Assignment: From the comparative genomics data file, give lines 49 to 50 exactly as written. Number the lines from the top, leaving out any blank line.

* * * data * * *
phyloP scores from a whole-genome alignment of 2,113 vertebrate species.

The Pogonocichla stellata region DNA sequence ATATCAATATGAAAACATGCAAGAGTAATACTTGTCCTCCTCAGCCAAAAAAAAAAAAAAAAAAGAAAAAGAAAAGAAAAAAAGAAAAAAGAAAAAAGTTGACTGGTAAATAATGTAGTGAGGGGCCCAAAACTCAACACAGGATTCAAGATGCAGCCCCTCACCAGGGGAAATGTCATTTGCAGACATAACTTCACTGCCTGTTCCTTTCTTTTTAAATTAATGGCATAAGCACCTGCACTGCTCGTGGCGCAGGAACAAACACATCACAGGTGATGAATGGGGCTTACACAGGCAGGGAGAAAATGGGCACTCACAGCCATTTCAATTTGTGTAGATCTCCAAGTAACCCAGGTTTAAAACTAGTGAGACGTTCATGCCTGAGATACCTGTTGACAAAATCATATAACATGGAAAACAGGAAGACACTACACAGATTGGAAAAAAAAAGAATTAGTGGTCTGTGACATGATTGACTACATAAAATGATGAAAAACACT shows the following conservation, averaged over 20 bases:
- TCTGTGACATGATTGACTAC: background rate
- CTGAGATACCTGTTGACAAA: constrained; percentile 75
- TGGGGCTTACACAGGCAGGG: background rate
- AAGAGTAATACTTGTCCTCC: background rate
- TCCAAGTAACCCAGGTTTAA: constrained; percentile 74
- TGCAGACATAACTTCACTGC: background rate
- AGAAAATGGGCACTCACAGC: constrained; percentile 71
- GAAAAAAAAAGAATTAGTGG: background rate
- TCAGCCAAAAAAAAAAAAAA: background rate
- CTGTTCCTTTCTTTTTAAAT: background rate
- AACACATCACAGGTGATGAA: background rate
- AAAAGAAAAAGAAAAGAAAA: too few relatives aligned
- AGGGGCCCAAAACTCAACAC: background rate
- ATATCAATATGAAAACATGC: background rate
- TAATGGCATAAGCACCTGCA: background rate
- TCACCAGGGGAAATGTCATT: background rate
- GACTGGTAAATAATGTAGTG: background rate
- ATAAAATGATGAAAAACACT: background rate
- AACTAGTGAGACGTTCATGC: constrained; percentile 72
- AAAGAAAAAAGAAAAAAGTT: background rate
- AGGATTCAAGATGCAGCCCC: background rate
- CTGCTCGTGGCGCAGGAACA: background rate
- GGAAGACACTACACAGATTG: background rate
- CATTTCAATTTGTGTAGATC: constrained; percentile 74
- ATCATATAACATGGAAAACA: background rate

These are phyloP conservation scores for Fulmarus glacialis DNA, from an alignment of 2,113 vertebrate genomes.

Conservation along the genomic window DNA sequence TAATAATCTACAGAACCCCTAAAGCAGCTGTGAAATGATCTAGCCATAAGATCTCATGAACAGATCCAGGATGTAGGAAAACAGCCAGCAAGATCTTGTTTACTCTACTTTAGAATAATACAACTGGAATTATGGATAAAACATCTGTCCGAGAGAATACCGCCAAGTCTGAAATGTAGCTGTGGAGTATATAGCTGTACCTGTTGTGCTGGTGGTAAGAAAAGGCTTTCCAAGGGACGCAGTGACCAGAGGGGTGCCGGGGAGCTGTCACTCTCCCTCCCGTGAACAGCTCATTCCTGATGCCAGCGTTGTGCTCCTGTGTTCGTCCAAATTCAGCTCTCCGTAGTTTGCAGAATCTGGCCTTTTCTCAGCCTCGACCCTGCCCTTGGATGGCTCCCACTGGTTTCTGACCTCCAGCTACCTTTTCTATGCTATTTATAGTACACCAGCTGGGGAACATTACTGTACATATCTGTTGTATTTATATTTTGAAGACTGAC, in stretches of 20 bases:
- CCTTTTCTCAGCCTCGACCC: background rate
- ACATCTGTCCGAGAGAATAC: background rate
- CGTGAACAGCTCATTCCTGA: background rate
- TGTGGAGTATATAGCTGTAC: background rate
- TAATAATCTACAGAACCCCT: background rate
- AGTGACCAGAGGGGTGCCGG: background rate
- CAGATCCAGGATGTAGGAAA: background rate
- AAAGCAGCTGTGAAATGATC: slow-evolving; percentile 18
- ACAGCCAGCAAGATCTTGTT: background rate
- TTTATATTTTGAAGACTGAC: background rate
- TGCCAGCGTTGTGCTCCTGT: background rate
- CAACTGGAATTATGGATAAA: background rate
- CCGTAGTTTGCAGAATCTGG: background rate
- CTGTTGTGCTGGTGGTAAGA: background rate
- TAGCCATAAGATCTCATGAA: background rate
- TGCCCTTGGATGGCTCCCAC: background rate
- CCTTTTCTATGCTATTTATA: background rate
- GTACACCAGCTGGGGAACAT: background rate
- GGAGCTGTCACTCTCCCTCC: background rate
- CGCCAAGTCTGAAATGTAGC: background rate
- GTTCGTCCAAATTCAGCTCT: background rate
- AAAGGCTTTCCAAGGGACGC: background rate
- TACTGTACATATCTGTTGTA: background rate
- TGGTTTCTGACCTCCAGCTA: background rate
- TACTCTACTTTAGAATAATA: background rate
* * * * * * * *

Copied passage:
- CGCCAAGTCTGAAATGTAGC: background rate
- GTTCGTCCAAATTCAGCTCT: background rate